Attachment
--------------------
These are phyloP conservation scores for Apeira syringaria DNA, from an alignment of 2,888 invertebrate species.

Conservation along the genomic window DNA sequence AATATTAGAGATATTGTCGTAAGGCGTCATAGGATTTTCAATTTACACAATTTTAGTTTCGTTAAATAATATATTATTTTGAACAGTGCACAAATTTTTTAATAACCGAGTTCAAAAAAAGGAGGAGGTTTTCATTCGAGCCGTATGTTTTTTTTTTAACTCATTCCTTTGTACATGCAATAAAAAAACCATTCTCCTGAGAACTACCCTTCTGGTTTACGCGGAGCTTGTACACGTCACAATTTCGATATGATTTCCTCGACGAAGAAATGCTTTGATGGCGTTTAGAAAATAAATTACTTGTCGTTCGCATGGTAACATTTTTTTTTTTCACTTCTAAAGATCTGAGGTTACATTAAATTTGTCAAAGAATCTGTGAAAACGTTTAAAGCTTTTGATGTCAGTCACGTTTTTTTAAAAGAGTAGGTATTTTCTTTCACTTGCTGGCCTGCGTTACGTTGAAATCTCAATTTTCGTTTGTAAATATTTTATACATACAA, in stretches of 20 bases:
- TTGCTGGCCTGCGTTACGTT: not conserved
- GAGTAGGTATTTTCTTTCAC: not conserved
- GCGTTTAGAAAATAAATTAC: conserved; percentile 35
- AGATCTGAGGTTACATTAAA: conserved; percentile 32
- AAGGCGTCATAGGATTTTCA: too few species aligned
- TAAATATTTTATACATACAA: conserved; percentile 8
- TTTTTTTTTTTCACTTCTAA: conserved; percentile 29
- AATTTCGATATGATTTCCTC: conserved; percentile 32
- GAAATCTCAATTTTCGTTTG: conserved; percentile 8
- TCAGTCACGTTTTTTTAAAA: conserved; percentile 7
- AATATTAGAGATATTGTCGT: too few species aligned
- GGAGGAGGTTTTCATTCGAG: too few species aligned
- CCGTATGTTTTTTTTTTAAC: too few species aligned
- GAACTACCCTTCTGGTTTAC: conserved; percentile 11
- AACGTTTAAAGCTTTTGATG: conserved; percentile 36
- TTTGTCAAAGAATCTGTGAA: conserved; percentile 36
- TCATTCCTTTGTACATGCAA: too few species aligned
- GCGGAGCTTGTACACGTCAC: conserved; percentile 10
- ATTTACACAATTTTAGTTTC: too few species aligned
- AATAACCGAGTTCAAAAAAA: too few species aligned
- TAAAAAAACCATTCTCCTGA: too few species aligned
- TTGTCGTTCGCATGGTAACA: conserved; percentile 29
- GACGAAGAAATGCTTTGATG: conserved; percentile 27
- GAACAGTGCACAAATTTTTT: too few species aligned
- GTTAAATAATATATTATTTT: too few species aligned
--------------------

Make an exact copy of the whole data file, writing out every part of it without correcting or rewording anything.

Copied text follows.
These are phyloP conservation scores for Apeira syringaria DNA, from an alignment of 2,888 invertebrate species.

Conservation along the genomic window DNA sequence AATATTAGAGATATTGTCGTAAGGCGTCATAGGATTTTCAATTTACACAATTTTAGTTTCGTTAAATAATATATTATTTTGAACAGTGCACAAATTTTTTAATAACCGAGTTCAAAAAAAGGAGGAGGTTTTCATTCGAGCCGTATGTTTTTTTTTTAACTCATTCCTTTGTACATGCAATAAAAAAACCATTCTCCTGAGAACTACCCTTCTGGTTTACGCGGAGCTTGTACACGTCACAATTTCGATATGATTTCCTCGACGAAGAAATGCTTTGATGGCGTTTAGAAAATAAATTACTTGTCGTTCGCATGGTAACATTTTTTTTTTTCACTTCTAAAGATCTGAGGTTACATTAAATTTGTCAAAGAATCTGTGAAAACGTTTAAAGCTTTTGATGTCAGTCACGTTTTTTTAAAAGAGTAGGTATTTTCTTTCACTTGCTGGCCTGCGTTACGTTGAAATCTCAATTTTCGTTTGTAAATATTTTATACATACAA, in stretches of 20 bases:
- TTGCTGGCCTGCGTTACGTT: not conserved
- GAGTAGGTATTTTCTTTCAC: not conserved
- GCGTTTAGAAAATAAATTAC: conserved; percentile 35
- AGATCTGAGGTTACATTAAA: conserved; percentile 32
- AAGGCGTCATAGGATTTTCA: too few species aligned
- TAAATATTTTATACATACAA: conserved; percentile 8
- TTTTTTTTTTTCACTTCTAA: conserved; percentile 29
- AATTTCGATATGATTTCCTC: conserved; percentile 32
- GAAATCTCAATTTTCGTTTG: conserved; percentile 8
- TCAGTCACGTTTTTTTAAAA: conserved; percentile 7
- AATATTAGAGATATTGTCGT: too few species aligned
- GGAGGAGGTTTTCATTCGAG: too few species aligned
- CCGTATGTTTTTTTTTTAAC: too few species aligned
- GAACTACCCTTCTGGTTTAC: conserved; percentile 11
- AACGTTTAAAGCTTTTGATG: conserved; percentile 36
- TTTGTCAAAGAATCTGTGAA: conserved; percentile 36
- TCATTCCTTTGTACATGCAA: too few species aligned
- GCGGAGCTTGTACACGTCAC: conserved; percentile 10
- ATTTACACAATTTTAGTTTC: too few species aligned
- AATAACCGAGTTCAAAAAAA: too few species aligned
- TAAAAAAACCATTCTCCTGA: too few species aligned
- TTGTCGTTCGCATGGTAACA: conserved; percentile 29
- GACGAAGAAATGCTTTGATG: conserved; percentile 27
- GAACAGTGCACAAATTTTTT: too few species aligned
- GTTAAATAATATATTATTTT: too few species aligned